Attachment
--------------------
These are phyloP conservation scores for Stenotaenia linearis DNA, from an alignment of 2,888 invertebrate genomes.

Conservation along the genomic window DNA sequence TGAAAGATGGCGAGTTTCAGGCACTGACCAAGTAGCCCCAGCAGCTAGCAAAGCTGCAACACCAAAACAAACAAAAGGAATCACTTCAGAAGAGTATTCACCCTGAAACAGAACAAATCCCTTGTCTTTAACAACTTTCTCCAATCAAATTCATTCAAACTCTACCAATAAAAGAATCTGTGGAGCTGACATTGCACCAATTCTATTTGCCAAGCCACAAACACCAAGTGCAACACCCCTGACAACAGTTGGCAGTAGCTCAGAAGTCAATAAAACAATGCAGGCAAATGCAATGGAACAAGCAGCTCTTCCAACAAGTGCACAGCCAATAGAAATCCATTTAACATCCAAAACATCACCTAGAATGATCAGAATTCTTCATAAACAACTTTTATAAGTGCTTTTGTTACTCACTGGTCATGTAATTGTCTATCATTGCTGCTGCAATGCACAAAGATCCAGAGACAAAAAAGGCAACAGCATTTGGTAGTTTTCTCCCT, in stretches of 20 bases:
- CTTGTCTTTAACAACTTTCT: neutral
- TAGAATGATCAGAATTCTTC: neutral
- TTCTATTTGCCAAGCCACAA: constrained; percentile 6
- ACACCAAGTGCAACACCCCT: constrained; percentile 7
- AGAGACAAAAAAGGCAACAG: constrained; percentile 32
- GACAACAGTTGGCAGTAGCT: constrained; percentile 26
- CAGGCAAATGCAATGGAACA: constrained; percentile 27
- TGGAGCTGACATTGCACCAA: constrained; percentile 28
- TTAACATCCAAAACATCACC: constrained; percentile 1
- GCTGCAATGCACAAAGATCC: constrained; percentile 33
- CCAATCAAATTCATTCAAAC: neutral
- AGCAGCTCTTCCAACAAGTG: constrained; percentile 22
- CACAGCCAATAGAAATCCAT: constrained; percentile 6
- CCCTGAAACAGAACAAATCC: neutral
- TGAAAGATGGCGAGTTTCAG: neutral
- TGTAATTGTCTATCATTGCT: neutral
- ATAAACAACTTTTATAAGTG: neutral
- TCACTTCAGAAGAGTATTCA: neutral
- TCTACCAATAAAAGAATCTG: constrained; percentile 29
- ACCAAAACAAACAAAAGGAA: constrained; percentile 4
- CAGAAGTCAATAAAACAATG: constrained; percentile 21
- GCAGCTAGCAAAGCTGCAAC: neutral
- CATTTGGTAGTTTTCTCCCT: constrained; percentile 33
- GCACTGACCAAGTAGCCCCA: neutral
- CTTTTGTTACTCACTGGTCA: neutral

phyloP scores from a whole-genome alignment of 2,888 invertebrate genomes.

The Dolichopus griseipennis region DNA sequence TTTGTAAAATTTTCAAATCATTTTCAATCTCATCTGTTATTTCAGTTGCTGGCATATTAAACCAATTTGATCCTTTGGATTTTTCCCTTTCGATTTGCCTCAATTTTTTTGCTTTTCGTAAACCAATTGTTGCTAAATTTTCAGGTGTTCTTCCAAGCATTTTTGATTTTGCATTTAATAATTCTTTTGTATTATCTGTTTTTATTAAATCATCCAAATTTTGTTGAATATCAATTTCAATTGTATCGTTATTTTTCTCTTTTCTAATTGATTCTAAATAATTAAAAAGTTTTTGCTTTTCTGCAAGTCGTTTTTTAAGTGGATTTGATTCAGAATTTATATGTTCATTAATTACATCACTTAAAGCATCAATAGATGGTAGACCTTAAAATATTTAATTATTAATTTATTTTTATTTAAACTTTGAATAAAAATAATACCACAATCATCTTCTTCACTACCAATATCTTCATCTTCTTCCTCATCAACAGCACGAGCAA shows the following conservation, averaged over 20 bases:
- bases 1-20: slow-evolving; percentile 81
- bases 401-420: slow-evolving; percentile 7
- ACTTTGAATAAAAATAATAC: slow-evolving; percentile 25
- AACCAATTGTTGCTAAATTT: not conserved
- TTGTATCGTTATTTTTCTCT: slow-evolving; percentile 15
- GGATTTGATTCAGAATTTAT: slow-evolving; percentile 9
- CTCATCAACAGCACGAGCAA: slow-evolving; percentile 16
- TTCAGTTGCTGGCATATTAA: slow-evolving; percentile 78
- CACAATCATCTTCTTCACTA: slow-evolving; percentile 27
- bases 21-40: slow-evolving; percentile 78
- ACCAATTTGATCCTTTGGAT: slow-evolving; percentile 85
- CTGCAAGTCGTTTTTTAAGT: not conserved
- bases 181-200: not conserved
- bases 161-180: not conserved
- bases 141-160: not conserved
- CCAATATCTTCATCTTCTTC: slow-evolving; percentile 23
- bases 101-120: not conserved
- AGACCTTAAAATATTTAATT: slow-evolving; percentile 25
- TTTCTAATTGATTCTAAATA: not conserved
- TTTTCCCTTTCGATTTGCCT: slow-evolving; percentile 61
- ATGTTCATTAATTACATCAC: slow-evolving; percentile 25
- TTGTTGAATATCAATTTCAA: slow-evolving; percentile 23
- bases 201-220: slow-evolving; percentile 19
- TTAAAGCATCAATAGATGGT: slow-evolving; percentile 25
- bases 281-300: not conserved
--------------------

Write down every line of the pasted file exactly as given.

These are phyloP conservation scores for Stenotaenia linearis DNA, from an alignment of 2,888 invertebrate genomes.

Conservation along the genomic window DNA sequence TGAAAGATGGCGAGTTTCAGGCACTGACCAAGTAGCCCCAGCAGCTAGCAAAGCTGCAACACCAAAACAAACAAAAGGAATCACTTCAGAAGAGTATTCACCCTGAAACAGAACAAATCCCTTGTCTTTAACAACTTTCTCCAATCAAATTCATTCAAACTCTACCAATAAAAGAATCTGTGGAGCTGACATTGCACCAATTCTATTTGCCAAGCCACAAACACCAAGTGCAACACCCCTGACAACAGTTGGCAGTAGCTCAGAAGTCAATAAAACAATGCAGGCAAATGCAATGGAACAAGCAGCTCTTCCAACAAGTGCACAGCCAATAGAAATCCATTTAACATCCAAAACATCACCTAGAATGATCAGAATTCTTCATAAACAACTTTTATAAGTGCTTTTGTTACTCACTGGTCATGTAATTGTCTATCATTGCTGCTGCAATGCACAAAGATCCAGAGACAAAAAAGGCAACAGCATTTGGTAGTTTTCTCCCT, in stretches of 20 bases:
- CTTGTCTTTAACAACTTTCT: neutral
- TAGAATGATCAGAATTCTTC: neutral
- TTCTATTTGCCAAGCCACAA: constrained; percentile 6
- ACACCAAGTGCAACACCCCT: constrained; percentile 7
- AGAGACAAAAAAGGCAACAG: constrained; percentile 32
- GACAACAGTTGGCAGTAGCT: constrained; percentile 26
- CAGGCAAATGCAATGGAACA: constrained; percentile 27
- TGGAGCTGACATTGCACCAA: constrained; percentile 28
- TTAACATCCAAAACATCACC: constrained; percentile 1
- GCTGCAATGCACAAAGATCC: constrained; percentile 33
- CCAATCAAATTCATTCAAAC: neutral
- AGCAGCTCTTCCAACAAGTG: constrained; percentile 22
- CACAGCCAATAGAAATCCAT: constrained; percentile 6
- CCCTGAAACAGAACAAATCC: neutral
- TGAAAGATGGCGAGTTTCAG: neutral
- TGTAATTGTCTATCATTGCT: neutral
- ATAAACAACTTTTATAAGTG: neutral
- TCACTTCAGAAGAGTATTCA: neutral
- TCTACCAATAAAAGAATCTG: constrained; percentile 29
- ACCAAAACAAACAAAAGGAA: constrained; percentile 4
- CAGAAGTCAATAAAACAATG: constrained; percentile 21
- GCAGCTAGCAAAGCTGCAAC: neutral
- CATTTGGTAGTTTTCTCCCT: constrained; percentile 33
- GCACTGACCAAGTAGCCCCA: neutral
- CTTTTGTTACTCACTGGTCA: neutral

phyloP scores from a whole-genome alignment of 2,888 invertebrate genomes.

The Dolichopus griseipennis region DNA sequence TTTGTAAAATTTTCAAATCATTTTCAATCTCATCTGTTATTTCAGTTGCTGGCATATTAAACCAATTTGATCCTTTGGATTTTTCCCTTTCGATTTGCCTCAATTTTTTTGCTTTTCGTAAACCAATTGTTGCTAAATTTTCAGGTGTTCTTCCAAGCATTTTTGATTTTGCATTTAATAATTCTTTTGTATTATCTGTTTTTATTAAATCATCCAAATTTTGTTGAATATCAATTTCAATTGTATCGTTATTTTTCTCTTTTCTAATTGATTCTAAATAATTAAAAAGTTTTTGCTTTTCTGCAAGTCGTTTTTTAAGTGGATTTGATTCAGAATTTATATGTTCATTAATTACATCACTTAAAGCATCAATAGATGGTAGACCTTAAAATATTTAATTATTAATTTATTTTTATTTAAACTTTGAATAAAAATAATACCACAATCATCTTCTTCACTACCAATATCTTCATCTTCTTCCTCATCAACAGCACGAGCAA shows the following conservation, averaged over 20 bases:
- bases 1-20: slow-evolving; percentile 81
- bases 401-420: slow-evolving; percentile 7
- ACTTTGAATAAAAATAATAC: slow-evolving; percentile 25
- AACCAATTGTTGCTAAATTT: not conserved
- TTGTATCGTTATTTTTCTCT: slow-evolving; percentile 15
- GGATTTGATTCAGAATTTAT: slow-evolving; percentile 9
- CTCATCAACAGCACGAGCAA: slow-evolving; percentile 16
- TTCAGTTGCTGGCATATTAA: slow-evolving; percentile 78
- CACAATCATCTTCTTCACTA: slow-evolving; percentile 27
- bases 21-40: slow-evolving; percentile 78
- ACCAATTTGATCCTTTGGAT: slow-evolving; percentile 85
- CTGCAAGTCGTTTTTTAAGT: not conserved
- bases 181-200: not conserved
- bases 161-180: not conserved
- bases 141-160: not conserved
- CCAATATCTTCATCTTCTTC: slow-evolving; percentile 23
- bases 101-120: not conserved
- AGACCTTAAAATATTTAATT: slow-evolving; percentile 25
- TTTCTAATTGATTCTAAATA: not conserved
- TTTTCCCTTTCGATTTGCCT: slow-evolving; percentile 61
- ATGTTCATTAATTACATCAC: slow-evolving; percentile 25
- TTGTTGAATATCAATTTCAA: slow-evolving; percentile 23
- bases 201-220: slow-evolving; percentile 19
- TTAAAGCATCAATAGATGGT: slow-evolving; percentile 25
- bases 281-300: not conserved